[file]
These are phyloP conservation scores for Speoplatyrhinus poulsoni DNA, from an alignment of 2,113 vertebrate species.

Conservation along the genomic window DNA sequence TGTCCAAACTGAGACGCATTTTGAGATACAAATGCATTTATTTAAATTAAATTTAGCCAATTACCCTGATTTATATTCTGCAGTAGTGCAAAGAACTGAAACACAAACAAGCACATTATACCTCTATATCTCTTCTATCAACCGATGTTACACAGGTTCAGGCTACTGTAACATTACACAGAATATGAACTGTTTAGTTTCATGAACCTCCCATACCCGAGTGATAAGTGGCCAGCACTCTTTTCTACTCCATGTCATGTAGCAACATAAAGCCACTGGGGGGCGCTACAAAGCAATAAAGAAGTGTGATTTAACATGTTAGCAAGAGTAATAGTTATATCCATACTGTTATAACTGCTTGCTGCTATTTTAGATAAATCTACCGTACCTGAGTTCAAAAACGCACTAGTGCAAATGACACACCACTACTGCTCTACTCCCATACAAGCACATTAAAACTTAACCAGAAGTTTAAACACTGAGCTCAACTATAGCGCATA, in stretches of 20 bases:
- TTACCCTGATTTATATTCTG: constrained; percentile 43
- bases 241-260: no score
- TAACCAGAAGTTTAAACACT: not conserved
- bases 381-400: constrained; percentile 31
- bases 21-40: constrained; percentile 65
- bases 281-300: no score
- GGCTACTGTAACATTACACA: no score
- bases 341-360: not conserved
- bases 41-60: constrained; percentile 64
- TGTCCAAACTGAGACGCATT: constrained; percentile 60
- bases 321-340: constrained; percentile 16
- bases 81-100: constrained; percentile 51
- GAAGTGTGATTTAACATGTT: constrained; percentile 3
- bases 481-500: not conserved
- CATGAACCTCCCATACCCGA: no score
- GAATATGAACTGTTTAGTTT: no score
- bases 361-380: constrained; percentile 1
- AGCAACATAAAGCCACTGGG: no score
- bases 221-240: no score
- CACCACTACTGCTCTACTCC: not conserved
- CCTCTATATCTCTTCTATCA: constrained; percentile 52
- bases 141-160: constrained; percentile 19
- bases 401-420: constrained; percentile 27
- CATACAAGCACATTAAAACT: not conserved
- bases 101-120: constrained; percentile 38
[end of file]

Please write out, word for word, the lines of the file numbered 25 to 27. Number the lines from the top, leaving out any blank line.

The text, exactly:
- bases 401-420: constrained; percentile 27
- CATACAAGCACATTAAAACT: not conserved
- bases 101-120: constrained; percentile 38